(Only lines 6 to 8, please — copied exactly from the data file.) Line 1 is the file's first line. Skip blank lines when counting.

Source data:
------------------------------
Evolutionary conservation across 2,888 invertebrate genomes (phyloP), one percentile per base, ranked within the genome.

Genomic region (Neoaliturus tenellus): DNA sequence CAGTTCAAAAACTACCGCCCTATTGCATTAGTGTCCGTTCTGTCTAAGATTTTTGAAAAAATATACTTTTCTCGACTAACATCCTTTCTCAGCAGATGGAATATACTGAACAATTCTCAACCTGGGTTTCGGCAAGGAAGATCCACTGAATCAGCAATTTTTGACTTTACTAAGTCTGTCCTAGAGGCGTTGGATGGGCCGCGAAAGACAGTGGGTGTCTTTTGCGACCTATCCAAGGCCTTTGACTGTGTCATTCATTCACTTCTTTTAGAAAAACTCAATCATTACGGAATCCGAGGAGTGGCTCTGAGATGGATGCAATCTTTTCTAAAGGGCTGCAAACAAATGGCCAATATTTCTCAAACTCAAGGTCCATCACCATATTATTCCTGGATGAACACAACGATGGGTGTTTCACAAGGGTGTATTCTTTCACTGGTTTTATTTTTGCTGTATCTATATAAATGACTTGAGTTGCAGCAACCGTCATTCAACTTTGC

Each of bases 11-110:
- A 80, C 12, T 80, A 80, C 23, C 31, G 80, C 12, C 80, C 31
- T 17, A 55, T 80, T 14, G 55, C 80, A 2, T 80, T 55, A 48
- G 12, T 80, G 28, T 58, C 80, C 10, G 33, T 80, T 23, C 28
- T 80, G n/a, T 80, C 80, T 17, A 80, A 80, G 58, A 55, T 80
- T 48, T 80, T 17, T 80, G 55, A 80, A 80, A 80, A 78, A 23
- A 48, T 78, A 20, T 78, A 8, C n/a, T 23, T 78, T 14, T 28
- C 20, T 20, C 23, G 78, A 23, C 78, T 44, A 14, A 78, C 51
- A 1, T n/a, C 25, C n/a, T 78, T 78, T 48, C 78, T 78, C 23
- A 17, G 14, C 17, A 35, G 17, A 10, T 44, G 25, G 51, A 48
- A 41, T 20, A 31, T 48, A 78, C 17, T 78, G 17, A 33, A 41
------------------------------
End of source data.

- G 12, T 80, G 28, T 58, C 80, C 10, G 33, T 80, T 23, C 28
- T 80, G n/a, T 80, C 80, T 17, A 80, A 80, G 58, A 55, T 80
- T 48, T 80, T 17, T 80, G 55, A 80, A 80, A 80, A 78, A 23